Sharp Teeth

July 5, 2011 at 12:11 pm (Review) (, , , )

Sharp Teeth is Toby Barlow’s debut novel and winner of the 2009 Alex Award. It is a hard-boiled, urban fantasy novel about werewolves – and written in free verse. A combination which could easily have ended up either clichéd or pretentious in the hands of a lesser writer, but handled superbly by Barlow with his witty, elegant style and original ideas. Barlow has a new take on werewolves, heavily inspired by the behaviour of packs of dogs and wolves. The werewolves in Sharp Teeth resemble dogs rather than wolves, and are heavily dependent of their packs. A “coyote” – a werewolf without a pack – is a lost soul who won’t survive for long. Every pack has only one bitch, loved and revered by all the males, and serving as the social “glue” of the pack. The story follows three packs, one whose bitch abandons it when she falls in love with the dog-catcher, Anthony, a growing rival gang and a hunted third pack with only a heart-broken bitch and a few surviving members left.

Unlike the typical werewolf, Barlow’s wolves are mainly concerned with hunting each other, not humans. While humans do sometimes hunt them and are sometimes hunted for food, the werewolves have an entire society of their own. Humans represent more than prey or predator to the werewolves; often, lost or lonely werewolves seek shelter with humans, either by falling in love with one and hiding their true nature as wolf, like the unnamed female protagonist of the story, or by living the comfortable life of a loved pet and hiding their true nature as man, like the former pack-leader, Lark. While Sharp Teeth has plenty of urban grittiness and violence, the friendship between Lark and his human owner Bonnie and the love story between the female werewolf and Anthony are described with profound tenderness and insight. There is humour, too; some of the werewolves become fiercely involved in a bridge tournament while others retain their love of surfing, and Lark realizes to the full how good he has it when Bonnie picks up his shit in a bag.

The verse form, too, works surprisingly well. It’s always great when writers can pull off an unusual form without slipping into the ostentatious or gimmicky, and Barlow manages this by using the verse form in a flexible way that supports the pace and mood of the story. Violent, action-packed sequences are written in short, minimalistic bursts, while reflections or romantic scenes are more lyrical and written in longer stanzas. The language is generally modern and slangy with quite a bit of swearing. The more poetic stanzas are well-written and just infrequent enough that they don’t slow down the action. Overall, the verse form enhances the reading experience without seeming obtrusive, and as you get caught up in the story you will quickly find that the unusual form seems natural and barely noticable.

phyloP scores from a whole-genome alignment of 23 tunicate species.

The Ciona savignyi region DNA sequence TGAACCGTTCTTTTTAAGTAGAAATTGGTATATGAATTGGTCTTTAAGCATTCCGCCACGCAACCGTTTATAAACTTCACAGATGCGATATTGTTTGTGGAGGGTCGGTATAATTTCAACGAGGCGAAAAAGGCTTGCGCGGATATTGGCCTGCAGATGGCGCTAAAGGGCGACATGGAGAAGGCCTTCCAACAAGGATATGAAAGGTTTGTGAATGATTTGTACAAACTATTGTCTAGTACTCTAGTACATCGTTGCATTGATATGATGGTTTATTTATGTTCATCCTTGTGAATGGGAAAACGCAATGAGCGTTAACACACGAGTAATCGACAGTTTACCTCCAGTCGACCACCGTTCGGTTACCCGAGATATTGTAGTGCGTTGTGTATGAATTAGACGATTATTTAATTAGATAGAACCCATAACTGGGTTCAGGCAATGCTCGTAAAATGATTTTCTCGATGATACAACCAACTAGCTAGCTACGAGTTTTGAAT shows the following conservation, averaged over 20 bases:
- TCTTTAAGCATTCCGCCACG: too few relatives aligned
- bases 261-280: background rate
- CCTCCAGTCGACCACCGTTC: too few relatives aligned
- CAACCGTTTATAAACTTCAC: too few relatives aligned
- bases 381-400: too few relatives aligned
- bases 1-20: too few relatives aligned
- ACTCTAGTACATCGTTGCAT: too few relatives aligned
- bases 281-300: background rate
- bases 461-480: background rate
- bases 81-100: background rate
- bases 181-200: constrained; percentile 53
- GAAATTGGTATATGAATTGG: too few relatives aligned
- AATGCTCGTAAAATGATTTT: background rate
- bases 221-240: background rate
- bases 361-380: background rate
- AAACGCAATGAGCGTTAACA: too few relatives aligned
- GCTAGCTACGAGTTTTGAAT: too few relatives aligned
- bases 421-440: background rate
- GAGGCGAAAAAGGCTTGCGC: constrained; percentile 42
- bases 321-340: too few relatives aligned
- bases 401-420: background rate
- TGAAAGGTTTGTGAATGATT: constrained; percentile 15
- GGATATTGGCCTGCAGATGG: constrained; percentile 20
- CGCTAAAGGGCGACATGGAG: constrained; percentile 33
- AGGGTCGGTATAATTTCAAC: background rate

Sharp Teeth is a well-deserved winner of the Alex Award – It’s the kind of book I would recommend to pretty much everyone. The almost comic book-esque quality of the fast-paced, urban action combined with Barlow’s humour, ability to write touchingly without sentimentality and his love of dogs shining through on every page make it a hard book not to love. My only warning would be that some sources recommend it as a horror novel, and while it is often tense and sometimes sad, you shouldn’t expect it to be scary. Also, note that the Telegraph blurb on the back was written by someone who didn’t pay much attention – it states that Sasha and Anthony are in a relationship, and this is obviously not the case (it confused me for a moment, though).

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